Sunday, February 20, 2011


It just doesn't pay to go digging around in the origins of beautiful old tunes from the British Isles. I recognised the tune this morning but couldn't place it. Jonathan leaned over to remind me that it was "My Love" by Steeleye Span. Interesting that the less musical of my two original sons has often been remarkably good at this. I think my wife scored very high on a Johnson-O'Connor scale for tune recognition, and he gets it from her.

Geoff Twigg, the worship minister, identified the tune for me as "Kelvingrove." He and his wife, when they were in their original British context, had known both John Bell of the Iona Community (who wrote the lyrics in the first video) and Maddy Prior of Steeleye Span (in the second video). It's a beautiful tune, used for quite different lyrics here.

Now let me ruin it for you completely. Just so I can share my discomfort.

The tune has been set to many lyrics, and the earliest known version seems to have been a rather plaintive song about a girl who was raped, impregnated, and abandoned. Later versions soften that to seduced and abandoned, then seduced and had to get married, then a suggestion that it is she who inveigled he, then a more innocent romantic song of come and go with me to this beautiful grove, my love. Even those are never quite innocent, as even without the dark background of earlier versions, the mind leapt naturally to sexual suggestion at any mention of encouraging lasses to go to groves in the 19th C, just as it might now. The Steeleye version seems to date from midway through those changes.

This sort of dragging the words wherever you want them to go probably starts up as soon as one gets out of the reach of the original artist, whether by distance or expiration of copyright. And it continues on indefinitely. One youtube version of The Summons was being used at a wedding, clearly referring to the bride following the groom, not a Christian following Christ. These things bug me. I know they have a long tradition in the church, and God Himself seems to be entirely comfortable with the idea - see Ruth's speech, Song of Solomon, and Bride of Christ, just for openers. But I always thought of those as earthly analogies meant to lead us upward. Taking the Christian sense and making it earthly again seems different.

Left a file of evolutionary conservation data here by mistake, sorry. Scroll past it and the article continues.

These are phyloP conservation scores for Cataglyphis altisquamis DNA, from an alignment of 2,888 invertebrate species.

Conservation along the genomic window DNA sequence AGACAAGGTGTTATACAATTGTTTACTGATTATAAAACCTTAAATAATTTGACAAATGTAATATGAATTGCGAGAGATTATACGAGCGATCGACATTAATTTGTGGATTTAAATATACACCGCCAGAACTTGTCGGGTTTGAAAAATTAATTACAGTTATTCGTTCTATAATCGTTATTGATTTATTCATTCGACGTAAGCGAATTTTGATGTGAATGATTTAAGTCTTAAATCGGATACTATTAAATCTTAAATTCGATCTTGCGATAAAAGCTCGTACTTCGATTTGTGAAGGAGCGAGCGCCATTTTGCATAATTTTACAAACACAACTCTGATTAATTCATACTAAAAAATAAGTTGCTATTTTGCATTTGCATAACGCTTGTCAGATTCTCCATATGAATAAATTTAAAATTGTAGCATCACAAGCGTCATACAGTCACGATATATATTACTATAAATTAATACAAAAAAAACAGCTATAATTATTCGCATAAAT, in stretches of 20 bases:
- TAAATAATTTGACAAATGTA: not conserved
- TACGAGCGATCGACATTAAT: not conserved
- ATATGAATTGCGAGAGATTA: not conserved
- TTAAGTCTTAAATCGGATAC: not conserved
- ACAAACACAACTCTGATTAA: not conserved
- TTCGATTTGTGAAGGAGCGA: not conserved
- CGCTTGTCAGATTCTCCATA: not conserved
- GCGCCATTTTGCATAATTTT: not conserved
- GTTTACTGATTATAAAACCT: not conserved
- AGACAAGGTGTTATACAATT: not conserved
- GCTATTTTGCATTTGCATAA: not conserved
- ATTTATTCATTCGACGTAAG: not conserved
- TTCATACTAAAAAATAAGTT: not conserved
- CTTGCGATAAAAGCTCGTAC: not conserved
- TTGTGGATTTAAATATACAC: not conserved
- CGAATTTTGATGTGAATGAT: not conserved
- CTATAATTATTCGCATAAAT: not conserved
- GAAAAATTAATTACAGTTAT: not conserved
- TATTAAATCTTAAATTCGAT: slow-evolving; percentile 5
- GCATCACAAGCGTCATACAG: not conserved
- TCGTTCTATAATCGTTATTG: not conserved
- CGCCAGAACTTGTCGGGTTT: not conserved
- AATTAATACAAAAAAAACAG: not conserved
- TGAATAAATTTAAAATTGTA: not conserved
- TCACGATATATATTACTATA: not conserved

Another youtube version described one of those midway versions of "The Shearin's Nae For You" in more modern terms, that the husband was saying to his wife that she was too old to go out and have fun, and to mind her babies instead. Those lyrics were probably another woman telling the girl that she should grow up. But the thirtysomething female performer was unlikely to gravitate to that meaning. Other versions have the youngish husband and wife in mutual recrimination. How one sees the girl's desire to put buckles on her shoes and ribbons at her knees likely hinges on where on this continuum of blame for her own lot one places her.

I admire in theory those who can rescue a tune that way, but it seldom works for me. The lyrics of the first version I hear infuse the tune with that meaning forever.


Dubbahdee said...

Yet I think the practice is old and common. How many of the songs we sing as hymns today started as drinking songs in the taverns?
I once attended a church service in PA near Delaware Water Gap with a young woman from Germany. We sang a hymn (the exact tune escapes me at this moment) which the congregation sang with gusto. Turns out that the tune was Germany's national anthem.
Like you, she had a hard time getting into the spirit of the new usage.

Assistant Village Idiot said...

I am going to guess that was "Wondrous Things Of Thee Are Spoken," which has the tune Austrian Hymn, used for "Deutschland, Deutschland Uber Alles."

Dubbahdee said...

That sounds right.

Cheap Diablo 3 items said...

this is just too cool for words! :)
great job!